Billeting, bills and brief goodbyes in the First World War

Episodes from life in St Albans in the first year of the war

By Sue Mann

The storm clouds of war gathered so quickly in the summer of 1914 that Army reservists like Major E Montague Jones, headmaster of St Albans School, didn’t even have time to notify the school governors in person that he had been called up.

Instead, Montague Jones wrote a letter to the governors on 25 July 1914, ten days before war was officially declared, saying: “Owing to the war, I have been called upon to serve with the 1st Herts Regiment during embodiment, in consequence I have been obliged to make temporary arrangements for the carrying on of my work during this period.”

In the governors’ minute book it is noted that whilst regretting that it had not been possible under pressure of circumstances for the headmaster to give earlier intimation to the governors, they nevertheless expressed their cordial approval of the arrangements he had made.

Photo:A.E. Gibbs c.1915, editor of the Herts Advertiser newspaper

A.E. Gibbs c.1915, editor of the Herts Advertiser newspaper

Reproduced courtesy of St Albans Museums

Herts Advertiser editor Mr A. E. Gibbs (see photo) was also caught on the hop, stranded in Lyon in east-central France as hostilities commenced. In an article published in the Herts Advertiser on 8 August 1914 he recounted his adventures, with paper money suddenly becoming non-negotiable, the railway taken over by the French Government, a helpful British consul, innumerable stoppages and struggles for food at buffets denuded of almost everything edible. “Fortunately,” he wrote, “I had a few hundred francs in gold, more than enough to carry me through my subsequent adventures, in which respect I was very much more fortunate than many other people. Scores of travellers, especially Americans, were stranded for want of money although they were carrying drafts for large amounts, but which they were unable to cash.”

Also stranded, this side of the English Channel, was a German scoutmaster who was camping with scouts from St Albans when war was declared. According to Cecil Sharp, who was one of those scouts, he left immediately but only got as far as Dover where he was stopped and spent the war interned on the Isle of Man.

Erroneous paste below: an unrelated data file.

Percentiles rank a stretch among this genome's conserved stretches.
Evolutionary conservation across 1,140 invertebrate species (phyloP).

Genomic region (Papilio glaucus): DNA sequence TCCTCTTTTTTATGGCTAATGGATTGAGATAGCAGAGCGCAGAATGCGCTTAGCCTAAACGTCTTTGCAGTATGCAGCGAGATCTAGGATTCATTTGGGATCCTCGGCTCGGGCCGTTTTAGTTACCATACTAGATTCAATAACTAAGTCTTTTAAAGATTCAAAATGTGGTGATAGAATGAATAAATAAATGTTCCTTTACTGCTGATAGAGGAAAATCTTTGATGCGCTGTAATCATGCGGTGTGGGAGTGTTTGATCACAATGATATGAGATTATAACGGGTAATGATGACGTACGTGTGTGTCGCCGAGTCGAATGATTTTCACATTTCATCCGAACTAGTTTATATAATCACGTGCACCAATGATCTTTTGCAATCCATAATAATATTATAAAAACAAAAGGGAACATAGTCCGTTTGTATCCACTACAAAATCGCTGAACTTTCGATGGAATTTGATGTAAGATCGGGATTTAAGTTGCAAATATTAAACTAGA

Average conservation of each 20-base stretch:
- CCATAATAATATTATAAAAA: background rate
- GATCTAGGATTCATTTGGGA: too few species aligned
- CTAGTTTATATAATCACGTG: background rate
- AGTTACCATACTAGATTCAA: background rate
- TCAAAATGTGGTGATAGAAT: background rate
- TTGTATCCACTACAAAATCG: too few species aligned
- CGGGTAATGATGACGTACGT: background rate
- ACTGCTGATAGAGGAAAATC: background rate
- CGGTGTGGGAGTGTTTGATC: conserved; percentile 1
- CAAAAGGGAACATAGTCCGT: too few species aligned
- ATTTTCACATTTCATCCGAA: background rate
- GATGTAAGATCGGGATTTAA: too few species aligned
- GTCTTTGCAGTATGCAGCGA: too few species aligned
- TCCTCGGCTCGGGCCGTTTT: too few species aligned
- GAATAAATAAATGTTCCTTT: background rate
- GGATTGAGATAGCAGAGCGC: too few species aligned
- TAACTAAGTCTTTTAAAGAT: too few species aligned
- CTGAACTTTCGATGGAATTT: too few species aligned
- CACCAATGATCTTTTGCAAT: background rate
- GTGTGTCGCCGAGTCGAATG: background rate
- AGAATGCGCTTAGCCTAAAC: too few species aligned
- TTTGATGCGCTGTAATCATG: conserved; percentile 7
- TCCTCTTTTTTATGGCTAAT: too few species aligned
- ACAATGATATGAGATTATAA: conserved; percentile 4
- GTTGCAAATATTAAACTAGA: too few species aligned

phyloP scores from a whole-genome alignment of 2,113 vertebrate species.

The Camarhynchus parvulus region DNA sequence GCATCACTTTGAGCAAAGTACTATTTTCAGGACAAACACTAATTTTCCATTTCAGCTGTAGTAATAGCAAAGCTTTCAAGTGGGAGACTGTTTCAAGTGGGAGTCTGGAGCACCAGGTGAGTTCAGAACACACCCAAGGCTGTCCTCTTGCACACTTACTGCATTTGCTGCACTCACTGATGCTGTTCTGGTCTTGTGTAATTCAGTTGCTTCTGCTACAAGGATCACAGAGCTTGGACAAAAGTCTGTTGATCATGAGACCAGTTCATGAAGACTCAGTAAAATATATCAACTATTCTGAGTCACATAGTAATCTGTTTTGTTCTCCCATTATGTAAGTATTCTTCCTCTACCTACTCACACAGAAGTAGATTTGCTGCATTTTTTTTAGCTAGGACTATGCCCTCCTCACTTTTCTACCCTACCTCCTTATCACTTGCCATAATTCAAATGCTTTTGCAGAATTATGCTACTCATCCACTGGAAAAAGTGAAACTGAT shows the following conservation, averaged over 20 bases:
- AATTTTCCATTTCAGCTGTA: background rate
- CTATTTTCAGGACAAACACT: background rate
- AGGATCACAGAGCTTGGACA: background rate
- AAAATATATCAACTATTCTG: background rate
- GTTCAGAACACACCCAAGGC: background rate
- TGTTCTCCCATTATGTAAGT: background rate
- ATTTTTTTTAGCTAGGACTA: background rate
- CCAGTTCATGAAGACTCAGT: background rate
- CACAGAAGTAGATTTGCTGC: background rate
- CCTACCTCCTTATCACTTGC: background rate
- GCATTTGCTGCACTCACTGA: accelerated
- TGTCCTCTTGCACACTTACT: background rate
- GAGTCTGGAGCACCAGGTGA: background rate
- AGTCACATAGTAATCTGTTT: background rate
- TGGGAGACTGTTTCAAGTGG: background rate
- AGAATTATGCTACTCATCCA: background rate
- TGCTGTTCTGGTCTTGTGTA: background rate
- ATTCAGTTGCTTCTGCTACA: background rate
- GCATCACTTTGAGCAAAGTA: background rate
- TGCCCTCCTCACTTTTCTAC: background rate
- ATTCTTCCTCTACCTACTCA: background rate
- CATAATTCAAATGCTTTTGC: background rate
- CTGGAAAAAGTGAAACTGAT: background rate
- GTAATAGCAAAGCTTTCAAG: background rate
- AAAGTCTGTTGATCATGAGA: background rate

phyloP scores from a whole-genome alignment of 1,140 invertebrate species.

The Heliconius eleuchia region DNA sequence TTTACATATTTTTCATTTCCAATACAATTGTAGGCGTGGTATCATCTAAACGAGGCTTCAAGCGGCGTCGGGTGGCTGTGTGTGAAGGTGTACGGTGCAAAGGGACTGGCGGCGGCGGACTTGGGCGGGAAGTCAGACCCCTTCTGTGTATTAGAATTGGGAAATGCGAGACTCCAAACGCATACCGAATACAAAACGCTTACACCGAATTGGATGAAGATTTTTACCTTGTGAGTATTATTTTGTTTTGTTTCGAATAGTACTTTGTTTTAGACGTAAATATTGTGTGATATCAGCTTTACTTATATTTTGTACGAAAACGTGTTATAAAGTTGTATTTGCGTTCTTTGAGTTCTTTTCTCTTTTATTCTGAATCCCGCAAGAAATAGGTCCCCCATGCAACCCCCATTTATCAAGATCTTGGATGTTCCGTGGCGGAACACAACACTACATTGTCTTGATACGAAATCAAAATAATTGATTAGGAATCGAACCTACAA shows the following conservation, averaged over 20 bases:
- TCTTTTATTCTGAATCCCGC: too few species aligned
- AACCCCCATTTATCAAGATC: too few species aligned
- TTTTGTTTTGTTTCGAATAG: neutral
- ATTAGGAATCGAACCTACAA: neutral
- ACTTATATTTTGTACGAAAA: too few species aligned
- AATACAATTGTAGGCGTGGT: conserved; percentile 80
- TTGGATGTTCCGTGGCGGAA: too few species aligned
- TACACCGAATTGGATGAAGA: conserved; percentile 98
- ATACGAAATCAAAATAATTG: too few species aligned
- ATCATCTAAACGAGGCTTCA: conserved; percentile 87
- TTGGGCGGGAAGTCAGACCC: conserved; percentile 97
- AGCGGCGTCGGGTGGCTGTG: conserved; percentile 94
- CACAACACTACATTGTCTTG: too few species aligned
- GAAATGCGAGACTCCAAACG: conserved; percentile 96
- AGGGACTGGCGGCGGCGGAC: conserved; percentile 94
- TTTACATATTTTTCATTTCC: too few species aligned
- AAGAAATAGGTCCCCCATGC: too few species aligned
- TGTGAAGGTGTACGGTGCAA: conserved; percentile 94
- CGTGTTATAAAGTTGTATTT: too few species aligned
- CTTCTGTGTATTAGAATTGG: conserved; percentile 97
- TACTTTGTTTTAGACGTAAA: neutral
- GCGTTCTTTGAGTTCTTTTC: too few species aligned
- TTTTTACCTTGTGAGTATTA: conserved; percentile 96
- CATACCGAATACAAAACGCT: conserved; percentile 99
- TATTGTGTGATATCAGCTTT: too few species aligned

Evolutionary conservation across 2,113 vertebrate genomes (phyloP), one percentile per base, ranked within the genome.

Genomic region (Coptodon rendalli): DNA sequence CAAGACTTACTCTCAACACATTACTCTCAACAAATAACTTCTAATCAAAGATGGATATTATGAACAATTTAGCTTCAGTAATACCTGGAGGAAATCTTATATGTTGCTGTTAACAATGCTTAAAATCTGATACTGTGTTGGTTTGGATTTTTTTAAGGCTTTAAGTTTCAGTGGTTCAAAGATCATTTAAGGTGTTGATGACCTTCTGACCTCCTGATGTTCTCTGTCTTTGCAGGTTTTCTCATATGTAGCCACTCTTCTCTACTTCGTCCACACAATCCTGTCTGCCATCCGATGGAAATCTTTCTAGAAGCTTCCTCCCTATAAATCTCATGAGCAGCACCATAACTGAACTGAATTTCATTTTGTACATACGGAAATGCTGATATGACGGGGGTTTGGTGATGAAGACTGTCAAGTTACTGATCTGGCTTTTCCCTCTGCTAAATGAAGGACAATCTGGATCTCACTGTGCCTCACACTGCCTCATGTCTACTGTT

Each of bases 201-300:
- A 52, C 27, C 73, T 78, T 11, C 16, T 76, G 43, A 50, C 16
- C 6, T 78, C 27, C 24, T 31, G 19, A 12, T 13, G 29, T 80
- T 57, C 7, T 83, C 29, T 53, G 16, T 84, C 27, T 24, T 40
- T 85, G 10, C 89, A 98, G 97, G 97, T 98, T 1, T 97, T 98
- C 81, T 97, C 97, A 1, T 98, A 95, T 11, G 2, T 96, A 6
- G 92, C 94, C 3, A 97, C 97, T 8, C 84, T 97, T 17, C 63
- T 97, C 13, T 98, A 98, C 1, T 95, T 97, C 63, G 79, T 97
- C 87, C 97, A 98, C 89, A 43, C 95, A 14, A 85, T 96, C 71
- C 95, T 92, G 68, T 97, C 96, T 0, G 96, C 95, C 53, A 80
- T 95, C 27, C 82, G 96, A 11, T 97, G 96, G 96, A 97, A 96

The young Cecil Sharp came back to St Albans to find various London regiments already billeted in the town. Our research indicates that there were as many as 8,000 soldiers stationed in St Albans during the First World War. Schools, halls and other public buildings were requisitioned to accommodate them as well as private homes.

Barbara Rapson, another local person whose memories of the period were recorded by the Museum of St Albans in the 1970s, recalls trenches being built on land opposite her home in Blenheim Road and also seeing soldiers doing bayonet practice on Bernards Heath although it was only later that she realised what the men were doing as they charged at hay-stuffed sacks hung on something resembling a large goalpost.

We know from letters sent by the town clerk that the 2nd London Irish Rifles were stationed in Clarence Park in August 1915.

2nd Lieut. Geoffrey S Williams wrote querying an account for water used at the park and the town clerk gave a breakdown of the £1-15s-0d bill as follows:

  • 45 gallons of water @ 9d per 1,000 gallons, plus use of meter

Later that month the officer commanding the 54th East Anglian Division, based at Donnington House in St Peter’s Street, was sent a £11-4s-6d bill for the use of the swimming baths in Victoria Street by the military between the months of May and July.

There are many accounts of bills sent by the town clerk for use of facilities and a number for the cost of repairing lampposts knocked over by military vehicles.

However, when the military tried to requisition the municipal horses the council were not prepared to play ball. “The exigencies of maintaining the city in a sanitary condition will not admit of their placing at the disposal of your unit [176th Brigade, 59th (North Mid) division] the six horses referred to in your letter,” wrote the town clerk. “The total number of horses belonging to the corporation is only 11 and the corporation are themselves having to hire horses at the present time to enable the essential work of the city to be carried out.”


This article was originally published in November 2013 in the  Herts Advertiser newspaper in a series of articles contributed by SAHAAS members. We are grateful to the newspaper's editor for his permission to republish the article here.

Sources

Herts Advertiser

St Albans School Archive

St Albans City Archive

Be Proud: Hertfordshire and the Great War: an anthology, J.G.E. Cox, Eddington Press, (2002)

This page was added by Jonathan Mein on 25/02/2014.

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